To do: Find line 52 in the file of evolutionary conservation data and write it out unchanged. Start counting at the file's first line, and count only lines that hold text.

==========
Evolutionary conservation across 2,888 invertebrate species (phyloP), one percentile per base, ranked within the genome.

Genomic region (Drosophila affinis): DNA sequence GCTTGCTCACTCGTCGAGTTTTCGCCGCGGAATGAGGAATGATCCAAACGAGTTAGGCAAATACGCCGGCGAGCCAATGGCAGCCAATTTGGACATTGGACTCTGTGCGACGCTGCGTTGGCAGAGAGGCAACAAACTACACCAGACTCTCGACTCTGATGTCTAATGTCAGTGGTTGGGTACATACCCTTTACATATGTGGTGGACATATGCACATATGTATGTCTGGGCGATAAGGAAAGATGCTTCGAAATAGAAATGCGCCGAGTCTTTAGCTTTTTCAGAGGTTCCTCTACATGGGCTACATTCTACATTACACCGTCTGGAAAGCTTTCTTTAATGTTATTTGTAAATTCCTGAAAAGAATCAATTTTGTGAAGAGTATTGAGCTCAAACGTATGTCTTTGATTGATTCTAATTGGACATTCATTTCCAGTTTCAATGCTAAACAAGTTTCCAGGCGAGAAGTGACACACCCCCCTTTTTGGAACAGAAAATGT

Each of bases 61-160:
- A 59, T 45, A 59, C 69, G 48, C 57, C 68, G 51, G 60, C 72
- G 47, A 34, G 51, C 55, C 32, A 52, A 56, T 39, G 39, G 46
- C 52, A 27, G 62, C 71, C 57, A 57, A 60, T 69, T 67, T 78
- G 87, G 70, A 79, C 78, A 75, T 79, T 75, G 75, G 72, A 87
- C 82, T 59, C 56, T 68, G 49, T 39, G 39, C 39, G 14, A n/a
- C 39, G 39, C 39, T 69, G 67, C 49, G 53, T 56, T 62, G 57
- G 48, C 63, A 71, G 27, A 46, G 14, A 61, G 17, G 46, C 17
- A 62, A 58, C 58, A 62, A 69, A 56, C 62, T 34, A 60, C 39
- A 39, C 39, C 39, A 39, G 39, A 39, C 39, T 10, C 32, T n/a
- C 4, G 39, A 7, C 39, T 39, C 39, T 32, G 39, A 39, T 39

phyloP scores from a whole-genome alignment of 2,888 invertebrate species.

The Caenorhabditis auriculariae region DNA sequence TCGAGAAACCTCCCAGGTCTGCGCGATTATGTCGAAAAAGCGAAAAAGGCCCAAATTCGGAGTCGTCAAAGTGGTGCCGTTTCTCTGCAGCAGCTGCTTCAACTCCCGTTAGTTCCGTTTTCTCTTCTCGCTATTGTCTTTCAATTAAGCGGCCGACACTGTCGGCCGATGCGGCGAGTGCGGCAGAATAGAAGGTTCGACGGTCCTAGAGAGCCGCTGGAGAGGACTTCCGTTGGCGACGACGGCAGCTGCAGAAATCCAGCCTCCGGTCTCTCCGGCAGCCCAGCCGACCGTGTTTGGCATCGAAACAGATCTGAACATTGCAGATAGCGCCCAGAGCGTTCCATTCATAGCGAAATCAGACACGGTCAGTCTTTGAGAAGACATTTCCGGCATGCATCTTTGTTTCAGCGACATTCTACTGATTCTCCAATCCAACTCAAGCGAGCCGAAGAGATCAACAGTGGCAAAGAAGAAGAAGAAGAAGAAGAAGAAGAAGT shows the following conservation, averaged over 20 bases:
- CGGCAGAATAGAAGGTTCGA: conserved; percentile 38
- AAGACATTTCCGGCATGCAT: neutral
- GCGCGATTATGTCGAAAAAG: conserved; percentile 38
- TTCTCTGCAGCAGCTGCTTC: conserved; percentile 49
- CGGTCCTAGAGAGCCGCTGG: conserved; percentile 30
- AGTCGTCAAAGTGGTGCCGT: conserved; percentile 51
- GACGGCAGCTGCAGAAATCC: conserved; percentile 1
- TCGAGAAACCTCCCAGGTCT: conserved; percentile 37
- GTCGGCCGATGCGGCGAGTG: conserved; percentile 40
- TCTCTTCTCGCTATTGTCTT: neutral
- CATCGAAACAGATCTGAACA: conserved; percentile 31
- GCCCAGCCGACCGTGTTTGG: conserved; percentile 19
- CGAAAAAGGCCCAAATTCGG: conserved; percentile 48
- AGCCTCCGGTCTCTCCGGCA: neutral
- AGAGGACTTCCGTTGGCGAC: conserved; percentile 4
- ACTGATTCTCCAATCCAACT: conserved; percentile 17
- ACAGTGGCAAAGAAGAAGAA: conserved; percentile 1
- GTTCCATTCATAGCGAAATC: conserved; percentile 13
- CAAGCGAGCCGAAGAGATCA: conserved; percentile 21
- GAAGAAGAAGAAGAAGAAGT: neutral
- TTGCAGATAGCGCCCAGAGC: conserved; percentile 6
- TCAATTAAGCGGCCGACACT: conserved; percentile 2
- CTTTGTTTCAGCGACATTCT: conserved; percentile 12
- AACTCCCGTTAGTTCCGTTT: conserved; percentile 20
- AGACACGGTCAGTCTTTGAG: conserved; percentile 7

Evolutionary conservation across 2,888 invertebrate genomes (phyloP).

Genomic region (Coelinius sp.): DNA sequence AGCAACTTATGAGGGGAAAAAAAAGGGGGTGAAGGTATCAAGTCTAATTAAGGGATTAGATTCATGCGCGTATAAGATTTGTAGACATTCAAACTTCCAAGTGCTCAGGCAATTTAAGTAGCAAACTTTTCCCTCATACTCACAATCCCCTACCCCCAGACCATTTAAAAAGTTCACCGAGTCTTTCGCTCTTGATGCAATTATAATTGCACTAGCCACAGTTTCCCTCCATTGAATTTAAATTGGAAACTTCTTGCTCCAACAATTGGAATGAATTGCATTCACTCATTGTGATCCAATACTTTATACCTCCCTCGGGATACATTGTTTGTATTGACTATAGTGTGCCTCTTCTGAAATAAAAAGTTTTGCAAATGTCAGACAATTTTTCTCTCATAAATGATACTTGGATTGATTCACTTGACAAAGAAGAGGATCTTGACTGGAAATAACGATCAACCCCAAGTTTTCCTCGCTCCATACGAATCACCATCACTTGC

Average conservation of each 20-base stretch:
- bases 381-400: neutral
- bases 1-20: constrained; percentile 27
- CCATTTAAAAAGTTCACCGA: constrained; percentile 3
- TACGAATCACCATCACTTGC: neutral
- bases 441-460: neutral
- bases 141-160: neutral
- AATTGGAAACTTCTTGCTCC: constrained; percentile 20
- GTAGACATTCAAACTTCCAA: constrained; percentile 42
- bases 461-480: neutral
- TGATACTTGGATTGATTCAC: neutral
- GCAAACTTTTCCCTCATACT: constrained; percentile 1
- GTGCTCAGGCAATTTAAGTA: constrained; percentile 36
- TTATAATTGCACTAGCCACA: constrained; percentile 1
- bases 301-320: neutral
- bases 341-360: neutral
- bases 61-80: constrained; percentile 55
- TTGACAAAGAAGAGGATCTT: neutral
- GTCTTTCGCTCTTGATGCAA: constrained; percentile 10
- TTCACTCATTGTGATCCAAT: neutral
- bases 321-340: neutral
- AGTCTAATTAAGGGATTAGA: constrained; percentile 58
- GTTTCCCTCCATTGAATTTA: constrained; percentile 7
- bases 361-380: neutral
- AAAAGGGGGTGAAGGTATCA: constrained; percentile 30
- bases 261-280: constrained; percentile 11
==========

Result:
- bases 461-480: neutral